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Teachable Moment
March 2016

Pseudoatrial Flutter Waves—When a Flutter Is Not a Flutter

Author Affiliations
  • 1University of Missouri School of Medicine, Columbia
  • 2Division of Cardiovascular Medicine, University of Missouri, Columbia
JAMA Intern Med. 2016;176(3):298-299. doi:10.1001/jamainternmed.2015.8315

A 62-year-old woman was admitted to the cardiology service for new-onset atrial flutter diagnosed postoperatively. She had undergone left ulnar release surgery and while in the postanesthesia care unit was noted to have flutter waves on telemetry. Nursing staff reported associated hypotension at that time. The patient was transferred to our emergency department from where she was admitted for new-onset atrial flutter.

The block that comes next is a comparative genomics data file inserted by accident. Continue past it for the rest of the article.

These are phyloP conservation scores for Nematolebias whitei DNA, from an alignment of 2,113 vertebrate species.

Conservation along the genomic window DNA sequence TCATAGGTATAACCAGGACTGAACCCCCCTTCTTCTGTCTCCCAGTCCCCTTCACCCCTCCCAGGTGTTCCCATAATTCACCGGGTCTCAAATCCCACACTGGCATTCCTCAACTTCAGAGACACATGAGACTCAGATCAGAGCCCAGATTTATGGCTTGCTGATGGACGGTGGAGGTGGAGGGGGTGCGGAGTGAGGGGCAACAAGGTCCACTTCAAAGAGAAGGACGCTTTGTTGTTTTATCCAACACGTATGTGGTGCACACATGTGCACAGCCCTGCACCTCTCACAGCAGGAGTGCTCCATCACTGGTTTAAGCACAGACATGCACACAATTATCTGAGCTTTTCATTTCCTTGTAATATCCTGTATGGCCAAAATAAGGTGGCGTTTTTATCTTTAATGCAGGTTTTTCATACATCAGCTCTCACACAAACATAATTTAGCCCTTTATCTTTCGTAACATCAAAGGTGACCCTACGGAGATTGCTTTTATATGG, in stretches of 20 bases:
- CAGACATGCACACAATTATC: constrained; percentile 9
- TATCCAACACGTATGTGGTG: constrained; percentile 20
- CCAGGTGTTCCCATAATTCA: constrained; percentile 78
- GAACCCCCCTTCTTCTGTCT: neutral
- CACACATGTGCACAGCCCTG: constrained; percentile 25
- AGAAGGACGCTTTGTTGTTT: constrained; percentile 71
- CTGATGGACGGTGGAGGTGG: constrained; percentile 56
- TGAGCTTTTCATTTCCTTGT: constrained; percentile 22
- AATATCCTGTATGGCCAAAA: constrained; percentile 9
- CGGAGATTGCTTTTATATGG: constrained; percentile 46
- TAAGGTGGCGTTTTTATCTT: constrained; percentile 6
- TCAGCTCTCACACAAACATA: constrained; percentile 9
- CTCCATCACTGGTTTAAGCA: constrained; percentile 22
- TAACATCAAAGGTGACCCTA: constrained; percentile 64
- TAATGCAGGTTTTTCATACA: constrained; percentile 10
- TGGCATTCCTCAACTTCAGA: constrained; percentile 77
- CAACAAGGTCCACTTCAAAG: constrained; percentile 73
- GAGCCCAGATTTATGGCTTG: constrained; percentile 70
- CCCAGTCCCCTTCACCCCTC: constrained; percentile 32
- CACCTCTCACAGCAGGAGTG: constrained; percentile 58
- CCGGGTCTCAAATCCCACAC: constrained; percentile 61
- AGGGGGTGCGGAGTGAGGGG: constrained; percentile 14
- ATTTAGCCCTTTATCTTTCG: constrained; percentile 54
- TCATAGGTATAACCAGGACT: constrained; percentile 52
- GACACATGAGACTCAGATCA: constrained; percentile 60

The patient’s medical history was significant for chronic obstructive lung disease, obstructive sleep apnea, type II diabetes mellitus, hypertension, hyperlipidemia, and major depressive disorder. The patient denied palpitations or light-headedness in the postoperative period. The patient reported a history of intermittent dizziness and falls over the preceding months. A telemetry strip that prompted the referral is shown in Figure 1.

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